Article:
Ana Coto, the TikTok star who helped make rollerskating cool again, is now part of the all-too-familiar story. Joining a chorus of other viral dancers, Coto accused Fortnite of taking her moves without credit.
In the last few years, Fortnite faced allegations from various viral dance stars, including The Backpack Kid and Alfonso Rivera, who played Carlton on the television series The Fresh Prince of Bel-Air, of stealing their intellectual property. Both sued the Epic Games, the makers of Fortnite, for using their likeness and IP.
“@Fortnite flattered but no dance credit?” Ana Coto posted on Instagram, along with a side-by-side video showing her viral video and the “Freewheelin'” emote.
Coto’s original video went viral in April of this year, garnering more than 15 million views on TikTok. Some credit the video with re-popularizing rollerskating during the coronavirus.
fortnite ripped off ana coto’s skate dance to “jenny from the block,” which went viral in april and inspired the Great Rollerskate Shortage of 2020. the original video has 15.7 million views on tiktok. pic.twitter.com/uuikB6deRI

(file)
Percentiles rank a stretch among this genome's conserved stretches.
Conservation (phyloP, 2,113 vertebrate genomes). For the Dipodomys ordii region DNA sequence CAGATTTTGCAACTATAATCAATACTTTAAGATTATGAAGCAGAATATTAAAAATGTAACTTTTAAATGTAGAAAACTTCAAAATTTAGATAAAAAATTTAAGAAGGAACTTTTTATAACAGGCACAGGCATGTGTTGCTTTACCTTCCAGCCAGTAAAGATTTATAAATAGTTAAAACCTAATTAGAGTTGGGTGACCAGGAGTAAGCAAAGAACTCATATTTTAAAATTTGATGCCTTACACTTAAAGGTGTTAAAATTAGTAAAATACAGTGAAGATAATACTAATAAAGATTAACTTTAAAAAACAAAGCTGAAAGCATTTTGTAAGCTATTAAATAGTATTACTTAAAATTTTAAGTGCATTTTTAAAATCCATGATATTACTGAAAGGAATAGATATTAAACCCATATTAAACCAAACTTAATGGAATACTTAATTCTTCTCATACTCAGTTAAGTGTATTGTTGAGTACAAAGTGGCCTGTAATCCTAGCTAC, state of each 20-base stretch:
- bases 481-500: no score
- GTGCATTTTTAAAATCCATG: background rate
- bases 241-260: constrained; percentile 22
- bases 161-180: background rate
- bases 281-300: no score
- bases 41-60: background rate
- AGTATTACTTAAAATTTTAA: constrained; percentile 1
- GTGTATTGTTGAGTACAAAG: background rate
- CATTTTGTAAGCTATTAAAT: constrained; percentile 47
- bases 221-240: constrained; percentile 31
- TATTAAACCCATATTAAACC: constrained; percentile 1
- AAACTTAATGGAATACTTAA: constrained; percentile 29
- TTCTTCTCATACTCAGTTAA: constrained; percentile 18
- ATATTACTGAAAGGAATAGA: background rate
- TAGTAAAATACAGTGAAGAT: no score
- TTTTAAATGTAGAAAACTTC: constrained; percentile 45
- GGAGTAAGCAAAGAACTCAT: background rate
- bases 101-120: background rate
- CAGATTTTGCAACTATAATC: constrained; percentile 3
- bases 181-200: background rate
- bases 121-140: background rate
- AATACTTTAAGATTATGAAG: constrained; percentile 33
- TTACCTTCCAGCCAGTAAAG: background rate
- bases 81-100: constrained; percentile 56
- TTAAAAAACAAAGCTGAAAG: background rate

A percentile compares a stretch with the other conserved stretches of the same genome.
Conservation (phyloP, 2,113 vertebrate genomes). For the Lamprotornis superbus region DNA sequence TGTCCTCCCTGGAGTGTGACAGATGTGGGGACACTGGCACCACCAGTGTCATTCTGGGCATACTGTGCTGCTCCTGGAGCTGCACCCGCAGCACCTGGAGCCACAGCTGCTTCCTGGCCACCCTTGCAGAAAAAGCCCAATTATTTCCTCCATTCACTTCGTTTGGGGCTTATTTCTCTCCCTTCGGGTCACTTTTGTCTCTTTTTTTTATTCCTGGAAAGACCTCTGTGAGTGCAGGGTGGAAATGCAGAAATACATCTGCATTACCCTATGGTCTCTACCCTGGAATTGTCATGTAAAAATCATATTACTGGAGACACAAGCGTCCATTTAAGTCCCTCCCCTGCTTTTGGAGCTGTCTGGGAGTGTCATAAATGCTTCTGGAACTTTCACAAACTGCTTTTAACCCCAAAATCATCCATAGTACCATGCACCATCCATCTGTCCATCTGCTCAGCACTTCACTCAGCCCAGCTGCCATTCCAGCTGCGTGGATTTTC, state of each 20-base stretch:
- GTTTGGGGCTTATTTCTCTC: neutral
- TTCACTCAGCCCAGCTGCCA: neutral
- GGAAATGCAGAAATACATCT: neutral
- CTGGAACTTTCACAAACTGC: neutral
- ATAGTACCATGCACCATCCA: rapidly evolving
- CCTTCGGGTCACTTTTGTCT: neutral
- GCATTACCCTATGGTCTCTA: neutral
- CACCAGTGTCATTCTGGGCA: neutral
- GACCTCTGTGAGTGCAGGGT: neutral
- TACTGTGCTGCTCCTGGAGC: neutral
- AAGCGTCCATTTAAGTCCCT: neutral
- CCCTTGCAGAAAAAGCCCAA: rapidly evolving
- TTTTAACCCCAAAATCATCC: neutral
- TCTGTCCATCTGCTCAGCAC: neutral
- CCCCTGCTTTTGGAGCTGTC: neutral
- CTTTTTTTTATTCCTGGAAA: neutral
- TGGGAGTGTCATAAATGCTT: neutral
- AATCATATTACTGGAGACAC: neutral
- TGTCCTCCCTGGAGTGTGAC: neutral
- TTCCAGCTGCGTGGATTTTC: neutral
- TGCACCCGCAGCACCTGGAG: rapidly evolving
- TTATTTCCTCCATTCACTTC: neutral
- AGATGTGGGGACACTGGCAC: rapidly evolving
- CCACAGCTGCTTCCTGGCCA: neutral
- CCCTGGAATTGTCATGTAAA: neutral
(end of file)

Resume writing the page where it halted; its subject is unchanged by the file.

— morgan sung (@morgan_sung) August 6, 2020
Following years of controversy, Fortnite appeared to change its tune when dealing with these situations by taking strides to credit dancers. Last month they added the “Renegade Emote,” crediting the dance’s creator Jalaiah Harmon.
Go, go, go, go, let’s go and bust out some 🔥 moves by @Jalaiah
The Renegade Emote is available now in the Item Shop now! pic.twitter.com/EeXtdcxubh
— Fortnite (@FortniteGame) July 18, 2020
The legality of copyrighting dance moves has been at the center of these credit disputes. According to the Verge, “In April, a judge ruled that the creator of the ‘Phone It In’ dance didn’t have much of a case, dismissing most of the claims because Epic’s avatars were sufficiently ‘transformed’ — in other words, they didn’t look like him.”
Coto told the Verge that Epic Games has yet to respond to her post.